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Children and air pollution

Air quality matters from the very beginning of life. Pollution starts to harm fetuses from conception and increases the risk of premature birth and miscarriage. Clean air is especially critical during childhood. Yet over 90% of children under the age of 15 breathe air so polluted that it jeopardises their future development.

Harming the most vulnerable

Children breathe faster than adults and so take in more dirty air. Toddlers and young children in pushchairs are exposed to the brunt of exhaust fumes because they’re lower to the ground. 

This early exposure to air pollution can have lifelong effects on a child’s life such as:

  • stunted lung growth and brain development delay,
  • asthma,
  • psychological and behaviour problems, 
  • anxiety and depression.

Lower-income countries suffer some of the highest levels of air pollution in the world. Poor nutrition and healthcare in these countries can make children even more vulnerable to health problems from dirty air. 

Dirty air can disrupt children’s education

Across the world, studies have found unhealthy levels of pollution near schools. Pollution can affect school attendance and cause attention problems. 

In heavily polluted countries, schools can close completely as a result of dirty air. Over 400 schools closed for several days in Bangkok in 2019 and 2020 due to severe smog. Traffic exhaust, construction, manufacturing and burning crops caused the harmful pollution levels.

Researchers at the University of Manchester modelled how cleaner air could affect memory. They found that cleaner air could improve a child’s working memory by 6%, equivalent to four extra weeks of learning per year. 

Bad air days also prevent children from outdoor activities and playing outside with their friends. They miss out on the physical, social and emotional benefits that these early experiences bring. In the long term, the effect of dirty air on children’s ability to learn and play can impact their future wellbeing and even earning potential.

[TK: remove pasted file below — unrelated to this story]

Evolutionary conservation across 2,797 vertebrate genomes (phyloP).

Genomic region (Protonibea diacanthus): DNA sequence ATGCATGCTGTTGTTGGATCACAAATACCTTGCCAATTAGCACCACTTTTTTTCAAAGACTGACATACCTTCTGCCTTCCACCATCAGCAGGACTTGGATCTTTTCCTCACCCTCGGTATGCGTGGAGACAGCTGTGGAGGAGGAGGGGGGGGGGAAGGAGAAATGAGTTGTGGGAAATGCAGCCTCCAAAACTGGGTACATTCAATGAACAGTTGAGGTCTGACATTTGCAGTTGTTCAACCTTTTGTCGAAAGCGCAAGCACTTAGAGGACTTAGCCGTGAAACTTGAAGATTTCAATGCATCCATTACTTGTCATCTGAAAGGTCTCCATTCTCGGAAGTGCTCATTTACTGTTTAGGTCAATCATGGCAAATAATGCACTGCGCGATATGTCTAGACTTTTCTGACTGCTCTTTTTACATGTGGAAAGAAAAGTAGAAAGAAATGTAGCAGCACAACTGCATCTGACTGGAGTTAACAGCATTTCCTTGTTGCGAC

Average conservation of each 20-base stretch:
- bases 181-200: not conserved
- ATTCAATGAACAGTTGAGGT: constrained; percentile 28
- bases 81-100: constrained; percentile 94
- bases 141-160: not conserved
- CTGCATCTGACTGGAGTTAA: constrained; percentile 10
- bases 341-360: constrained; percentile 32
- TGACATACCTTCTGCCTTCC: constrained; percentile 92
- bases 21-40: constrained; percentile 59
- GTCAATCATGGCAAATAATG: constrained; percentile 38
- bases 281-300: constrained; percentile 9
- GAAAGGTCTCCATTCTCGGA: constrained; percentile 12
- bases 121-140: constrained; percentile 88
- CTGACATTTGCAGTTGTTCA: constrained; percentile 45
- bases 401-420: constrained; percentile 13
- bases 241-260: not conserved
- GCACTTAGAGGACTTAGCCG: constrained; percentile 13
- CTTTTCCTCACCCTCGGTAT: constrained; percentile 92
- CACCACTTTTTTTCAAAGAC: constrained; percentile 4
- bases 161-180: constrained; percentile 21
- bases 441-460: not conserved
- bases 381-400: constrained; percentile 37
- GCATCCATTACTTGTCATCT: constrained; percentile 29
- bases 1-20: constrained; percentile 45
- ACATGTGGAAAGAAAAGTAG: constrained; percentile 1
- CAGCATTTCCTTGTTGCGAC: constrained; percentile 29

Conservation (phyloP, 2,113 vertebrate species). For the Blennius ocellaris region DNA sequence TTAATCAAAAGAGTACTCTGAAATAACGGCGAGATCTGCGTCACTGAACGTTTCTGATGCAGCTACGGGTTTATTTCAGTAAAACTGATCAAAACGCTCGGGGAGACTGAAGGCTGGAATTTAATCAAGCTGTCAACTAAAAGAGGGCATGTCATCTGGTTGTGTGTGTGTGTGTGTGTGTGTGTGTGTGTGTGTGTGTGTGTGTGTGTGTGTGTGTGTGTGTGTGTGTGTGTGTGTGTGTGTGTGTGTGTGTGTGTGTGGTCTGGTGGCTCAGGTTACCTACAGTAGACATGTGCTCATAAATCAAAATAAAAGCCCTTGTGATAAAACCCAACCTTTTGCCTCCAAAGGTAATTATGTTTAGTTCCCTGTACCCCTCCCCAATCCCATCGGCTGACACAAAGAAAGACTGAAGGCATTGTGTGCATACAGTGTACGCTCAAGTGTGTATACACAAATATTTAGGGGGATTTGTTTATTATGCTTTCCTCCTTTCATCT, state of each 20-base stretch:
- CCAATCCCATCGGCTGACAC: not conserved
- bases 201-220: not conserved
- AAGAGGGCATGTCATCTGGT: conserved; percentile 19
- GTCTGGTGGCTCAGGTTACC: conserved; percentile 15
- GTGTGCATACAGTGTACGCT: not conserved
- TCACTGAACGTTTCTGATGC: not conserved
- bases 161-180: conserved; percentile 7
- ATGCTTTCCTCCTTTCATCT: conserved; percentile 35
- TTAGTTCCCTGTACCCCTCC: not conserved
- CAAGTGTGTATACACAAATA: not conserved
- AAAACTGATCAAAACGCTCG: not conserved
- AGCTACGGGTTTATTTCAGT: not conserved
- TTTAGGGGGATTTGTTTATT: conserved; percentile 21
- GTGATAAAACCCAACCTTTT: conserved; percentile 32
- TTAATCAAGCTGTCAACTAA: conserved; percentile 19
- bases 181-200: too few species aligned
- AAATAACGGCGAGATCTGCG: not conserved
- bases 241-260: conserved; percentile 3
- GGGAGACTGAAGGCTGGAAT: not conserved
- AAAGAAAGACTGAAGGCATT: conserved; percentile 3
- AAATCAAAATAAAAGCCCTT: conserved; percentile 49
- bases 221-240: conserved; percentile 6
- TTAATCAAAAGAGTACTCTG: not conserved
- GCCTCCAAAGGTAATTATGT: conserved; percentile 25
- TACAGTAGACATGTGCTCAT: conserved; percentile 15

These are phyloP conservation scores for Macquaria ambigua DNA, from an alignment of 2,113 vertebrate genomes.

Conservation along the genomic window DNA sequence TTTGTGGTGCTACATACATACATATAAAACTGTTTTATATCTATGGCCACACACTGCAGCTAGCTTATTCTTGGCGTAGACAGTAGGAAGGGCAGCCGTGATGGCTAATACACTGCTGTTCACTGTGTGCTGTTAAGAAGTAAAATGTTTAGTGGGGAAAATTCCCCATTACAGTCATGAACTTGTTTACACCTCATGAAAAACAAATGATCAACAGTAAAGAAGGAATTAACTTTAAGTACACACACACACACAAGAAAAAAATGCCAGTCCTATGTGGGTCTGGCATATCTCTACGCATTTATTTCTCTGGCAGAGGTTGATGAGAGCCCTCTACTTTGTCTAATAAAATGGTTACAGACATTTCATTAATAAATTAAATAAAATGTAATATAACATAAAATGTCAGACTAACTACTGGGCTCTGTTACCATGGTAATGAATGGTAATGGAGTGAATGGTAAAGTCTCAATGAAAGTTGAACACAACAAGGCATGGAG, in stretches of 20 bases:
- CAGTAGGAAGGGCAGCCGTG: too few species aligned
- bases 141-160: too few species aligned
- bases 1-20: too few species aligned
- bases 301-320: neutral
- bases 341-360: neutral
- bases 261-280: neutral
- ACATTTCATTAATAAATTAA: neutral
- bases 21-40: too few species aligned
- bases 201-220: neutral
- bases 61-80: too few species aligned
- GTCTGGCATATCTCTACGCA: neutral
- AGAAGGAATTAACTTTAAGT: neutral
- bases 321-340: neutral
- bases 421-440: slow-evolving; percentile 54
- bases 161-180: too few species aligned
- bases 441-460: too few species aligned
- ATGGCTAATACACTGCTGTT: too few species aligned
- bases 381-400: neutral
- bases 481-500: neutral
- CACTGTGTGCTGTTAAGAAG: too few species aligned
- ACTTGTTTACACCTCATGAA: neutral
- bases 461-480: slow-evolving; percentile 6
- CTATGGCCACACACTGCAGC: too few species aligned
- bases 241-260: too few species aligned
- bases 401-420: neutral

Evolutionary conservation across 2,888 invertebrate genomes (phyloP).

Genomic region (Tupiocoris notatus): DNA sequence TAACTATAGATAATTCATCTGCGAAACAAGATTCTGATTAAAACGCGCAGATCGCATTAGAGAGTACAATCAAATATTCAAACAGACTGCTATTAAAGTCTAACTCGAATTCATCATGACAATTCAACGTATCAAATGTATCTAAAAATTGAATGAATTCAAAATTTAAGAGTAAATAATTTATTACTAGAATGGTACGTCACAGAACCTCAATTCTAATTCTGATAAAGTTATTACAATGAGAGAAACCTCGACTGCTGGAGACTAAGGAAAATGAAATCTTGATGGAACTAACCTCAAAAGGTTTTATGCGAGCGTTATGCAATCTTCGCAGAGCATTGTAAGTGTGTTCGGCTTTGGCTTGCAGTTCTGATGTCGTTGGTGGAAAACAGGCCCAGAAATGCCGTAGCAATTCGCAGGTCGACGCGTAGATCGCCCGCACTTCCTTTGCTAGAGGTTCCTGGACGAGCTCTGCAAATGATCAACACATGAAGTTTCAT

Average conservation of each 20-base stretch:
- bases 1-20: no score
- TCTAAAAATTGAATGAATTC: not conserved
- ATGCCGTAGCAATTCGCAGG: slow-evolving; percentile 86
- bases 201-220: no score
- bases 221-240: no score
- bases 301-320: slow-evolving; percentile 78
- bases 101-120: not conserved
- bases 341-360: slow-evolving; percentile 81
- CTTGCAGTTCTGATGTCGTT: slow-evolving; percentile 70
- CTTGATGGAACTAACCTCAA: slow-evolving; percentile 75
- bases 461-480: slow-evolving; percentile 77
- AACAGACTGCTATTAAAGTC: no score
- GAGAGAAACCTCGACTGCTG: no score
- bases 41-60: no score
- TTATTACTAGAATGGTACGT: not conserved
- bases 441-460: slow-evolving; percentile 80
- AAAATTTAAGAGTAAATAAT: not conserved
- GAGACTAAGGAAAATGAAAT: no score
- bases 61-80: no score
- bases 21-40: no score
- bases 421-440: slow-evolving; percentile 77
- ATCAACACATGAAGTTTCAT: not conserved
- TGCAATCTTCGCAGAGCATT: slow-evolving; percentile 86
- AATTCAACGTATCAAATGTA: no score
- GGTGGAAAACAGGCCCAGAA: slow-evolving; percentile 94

Cleaner air improves health and wellbeing

To grow, learn and fulfil their potential, children need to breathe clean air. Improving air quality is one of the most effective ways to protect children’s health and wellbeing. 

Investing in clean air:

  • protects babies from conception,
  • prevents childhood illnesses and conditions like asthma that result from dirty air,
  • supports children’s healthy development, enabling them to learn and play outside.

In 2021, we partnered with Campaign Collective to raise awareness of air pollution’s harmful impact on children. The campaign, ‘Our Children’s Air’, collected powerful stories from parents around the world. A group of those parents, including Rosamund Adoo-Kissi-Debrah, met the UK’s COP26 President to ask for an end to fossil fuel subsidies. Find out more about Our Children’s Air.

Small investments that protect where children learn and play can return lifelong benefits. A study, funded by the FIA Foundation and Bloomberg, measured the impact of closing streets when children walk to and from school in London. Closing streets resulted in a 23% reduction in harmful nitrogen dioxide. Children breathed cleaner air and less traffic created a safer environment for walking and cycling to school.

The reality is that filthy air is killing millions of people around the world every year. My daughter’s case has helped raise awareness of the devastating impact of air pollution on individuals’ health, as well as their families and communities.

Rosamund Adoo-Kissi-Debrah – Founder, Director and Trustee of the Ella Roberta Family Foundation

Our work on children, babies and air pollution

We believe that everyone should breathe clean air and we work hard with partners to achieve this goal. 

In Delhi, our partner Sesame India mobilised children from four neighbourhoods to demand action on clean air. This resulted in a commitment from councillors to tackle air pollution. In Smilyan, Bulgaria, our partners organised a children’s theatre show to promote recycling instead of open waste burning.

UNICEF identified good air quality as critical for children’s development in 2015, yet funding remains sparse. Less than 1% of total official development and foundation funding is spent on tackling air pollution. We need more children-focused foundations to lend their expertise and resources to cleaning up our air.

see more on children

Our children’s air – biggest parent mobilisation in history

Mothers from across the globe call on world leaders to end fossil fuel use for their children’s health.

Air pollution health impacts in UK cities

Air pollution increases hospital admission rates, the risks of developing cancer, and worsen child health.